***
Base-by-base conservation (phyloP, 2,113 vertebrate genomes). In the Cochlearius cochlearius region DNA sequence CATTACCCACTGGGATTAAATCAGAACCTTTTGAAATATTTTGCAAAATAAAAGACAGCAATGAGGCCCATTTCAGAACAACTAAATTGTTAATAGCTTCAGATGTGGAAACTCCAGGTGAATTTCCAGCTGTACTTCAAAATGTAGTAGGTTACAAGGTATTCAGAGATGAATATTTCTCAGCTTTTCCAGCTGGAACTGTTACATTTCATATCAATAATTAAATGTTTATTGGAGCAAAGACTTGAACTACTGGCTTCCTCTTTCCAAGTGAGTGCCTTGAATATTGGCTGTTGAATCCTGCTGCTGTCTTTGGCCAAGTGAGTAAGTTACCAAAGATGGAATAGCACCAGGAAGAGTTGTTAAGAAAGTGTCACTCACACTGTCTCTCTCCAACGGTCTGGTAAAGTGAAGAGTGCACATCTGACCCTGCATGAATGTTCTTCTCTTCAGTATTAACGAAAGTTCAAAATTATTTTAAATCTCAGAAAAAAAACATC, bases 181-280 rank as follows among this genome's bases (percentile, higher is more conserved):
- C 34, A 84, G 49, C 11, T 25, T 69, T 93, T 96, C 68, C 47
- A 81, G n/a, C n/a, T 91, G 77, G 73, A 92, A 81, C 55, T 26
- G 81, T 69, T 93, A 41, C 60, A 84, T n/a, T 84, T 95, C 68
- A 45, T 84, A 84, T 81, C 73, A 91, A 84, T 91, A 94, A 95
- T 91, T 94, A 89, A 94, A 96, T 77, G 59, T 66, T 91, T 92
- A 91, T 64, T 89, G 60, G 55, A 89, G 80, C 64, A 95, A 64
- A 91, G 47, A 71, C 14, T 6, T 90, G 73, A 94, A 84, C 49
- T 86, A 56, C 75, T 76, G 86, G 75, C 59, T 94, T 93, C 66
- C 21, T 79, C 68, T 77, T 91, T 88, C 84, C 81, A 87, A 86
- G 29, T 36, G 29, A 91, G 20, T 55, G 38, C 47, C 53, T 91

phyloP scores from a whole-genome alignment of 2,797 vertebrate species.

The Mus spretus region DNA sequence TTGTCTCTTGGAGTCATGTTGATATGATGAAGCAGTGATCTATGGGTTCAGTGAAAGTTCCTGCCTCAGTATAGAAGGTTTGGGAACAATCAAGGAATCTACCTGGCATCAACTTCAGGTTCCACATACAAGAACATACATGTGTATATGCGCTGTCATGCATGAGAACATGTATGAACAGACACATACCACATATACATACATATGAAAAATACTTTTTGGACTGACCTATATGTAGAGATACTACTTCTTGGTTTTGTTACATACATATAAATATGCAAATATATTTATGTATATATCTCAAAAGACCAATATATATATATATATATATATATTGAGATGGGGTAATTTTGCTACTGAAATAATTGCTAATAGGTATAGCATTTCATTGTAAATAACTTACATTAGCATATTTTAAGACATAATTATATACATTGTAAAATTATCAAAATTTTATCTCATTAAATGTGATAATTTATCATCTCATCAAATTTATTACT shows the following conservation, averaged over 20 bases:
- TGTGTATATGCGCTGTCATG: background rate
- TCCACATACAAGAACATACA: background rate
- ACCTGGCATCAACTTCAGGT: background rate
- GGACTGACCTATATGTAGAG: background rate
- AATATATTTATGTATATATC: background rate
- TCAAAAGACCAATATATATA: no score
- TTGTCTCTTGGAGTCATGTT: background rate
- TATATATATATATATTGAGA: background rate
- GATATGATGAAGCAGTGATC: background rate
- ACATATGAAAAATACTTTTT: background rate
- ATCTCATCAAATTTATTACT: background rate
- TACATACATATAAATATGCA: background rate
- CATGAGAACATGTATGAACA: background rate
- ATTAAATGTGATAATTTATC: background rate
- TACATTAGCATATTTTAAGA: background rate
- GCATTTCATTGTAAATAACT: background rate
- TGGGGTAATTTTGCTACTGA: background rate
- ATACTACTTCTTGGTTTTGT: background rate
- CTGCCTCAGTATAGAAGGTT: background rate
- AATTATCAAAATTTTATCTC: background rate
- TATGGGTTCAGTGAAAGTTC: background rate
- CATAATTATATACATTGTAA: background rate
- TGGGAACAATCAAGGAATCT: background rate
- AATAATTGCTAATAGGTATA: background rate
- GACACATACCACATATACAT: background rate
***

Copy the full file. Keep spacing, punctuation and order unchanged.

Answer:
Base-by-base conservation (phyloP, 2,113 vertebrate genomes). In the Cochlearius cochlearius region DNA sequence CATTACCCACTGGGATTAAATCAGAACCTTTTGAAATATTTTGCAAAATAAAAGACAGCAATGAGGCCCATTTCAGAACAACTAAATTGTTAATAGCTTCAGATGTGGAAACTCCAGGTGAATTTCCAGCTGTACTTCAAAATGTAGTAGGTTACAAGGTATTCAGAGATGAATATTTCTCAGCTTTTCCAGCTGGAACTGTTACATTTCATATCAATAATTAAATGTTTATTGGAGCAAAGACTTGAACTACTGGCTTCCTCTTTCCAAGTGAGTGCCTTGAATATTGGCTGTTGAATCCTGCTGCTGTCTTTGGCCAAGTGAGTAAGTTACCAAAGATGGAATAGCACCAGGAAGAGTTGTTAAGAAAGTGTCACTCACACTGTCTCTCTCCAACGGTCTGGTAAAGTGAAGAGTGCACATCTGACCCTGCATGAATGTTCTTCTCTTCAGTATTAACGAAAGTTCAAAATTATTTTAAATCTCAGAAAAAAAACATC, bases 181-280 rank as follows among this genome's bases (percentile, higher is more conserved):
- C 34, A 84, G 49, C 11, T 25, T 69, T 93, T 96, C 68, C 47
- A 81, G n/a, C n/a, T 91, G 77, G 73, A 92, A 81, C 55, T 26
- G 81, T 69, T 93, A 41, C 60, A 84, T n/a, T 84, T 95, C 68
- A 45, T 84, A 84, T 81, C 73, A 91, A 84, T 91, A 94, A 95
- T 91, T 94, A 89, A 94, A 96, T 77, G 59, T 66, T 91, T 92
- A 91, T 64, T 89, G 60, G 55, A 89, G 80, C 64, A 95, A 64
- A 91, G 47, A 71, C 14, T 6, T 90, G 73, A 94, A 84, C 49
- T 86, A 56, C 75, T 76, G 86, G 75, C 59, T 94, T 93, C 66
- C 21, T 79, C 68, T 77, T 91, T 88, C 84, C 81, A 87, A 86
- G 29, T 36, G 29, A 91, G 20, T 55, G 38, C 47, C 53, T 91

phyloP scores from a whole-genome alignment of 2,797 vertebrate species.

The Mus spretus region DNA sequence TTGTCTCTTGGAGTCATGTTGATATGATGAAGCAGTGATCTATGGGTTCAGTGAAAGTTCCTGCCTCAGTATAGAAGGTTTGGGAACAATCAAGGAATCTACCTGGCATCAACTTCAGGTTCCACATACAAGAACATACATGTGTATATGCGCTGTCATGCATGAGAACATGTATGAACAGACACATACCACATATACATACATATGAAAAATACTTTTTGGACTGACCTATATGTAGAGATACTACTTCTTGGTTTTGTTACATACATATAAATATGCAAATATATTTATGTATATATCTCAAAAGACCAATATATATATATATATATATATATTGAGATGGGGTAATTTTGCTACTGAAATAATTGCTAATAGGTATAGCATTTCATTGTAAATAACTTACATTAGCATATTTTAAGACATAATTATATACATTGTAAAATTATCAAAATTTTATCTCATTAAATGTGATAATTTATCATCTCATCAAATTTATTACT shows the following conservation, averaged over 20 bases:
- TGTGTATATGCGCTGTCATG: background rate
- TCCACATACAAGAACATACA: background rate
- ACCTGGCATCAACTTCAGGT: background rate
- GGACTGACCTATATGTAGAG: background rate
- AATATATTTATGTATATATC: background rate
- TCAAAAGACCAATATATATA: no score
- TTGTCTCTTGGAGTCATGTT: background rate
- TATATATATATATATTGAGA: background rate
- GATATGATGAAGCAGTGATC: background rate
- ACATATGAAAAATACTTTTT: background rate
- ATCTCATCAAATTTATTACT: background rate
- TACATACATATAAATATGCA: background rate
- CATGAGAACATGTATGAACA: background rate
- ATTAAATGTGATAATTTATC: background rate
- TACATTAGCATATTTTAAGA: background rate
- GCATTTCATTGTAAATAACT: background rate
- TGGGGTAATTTTGCTACTGA: background rate
- ATACTACTTCTTGGTTTTGT: background rate
- CTGCCTCAGTATAGAAGGTT: background rate
- AATTATCAAAATTTTATCTC: background rate
- TATGGGTTCAGTGAAAGTTC: background rate
- CATAATTATATACATTGTAA: background rate
- TGGGAACAATCAAGGAATCT: background rate
- AATAATTGCTAATAGGTATA: background rate
- GACACATACCACATATACAT: background rate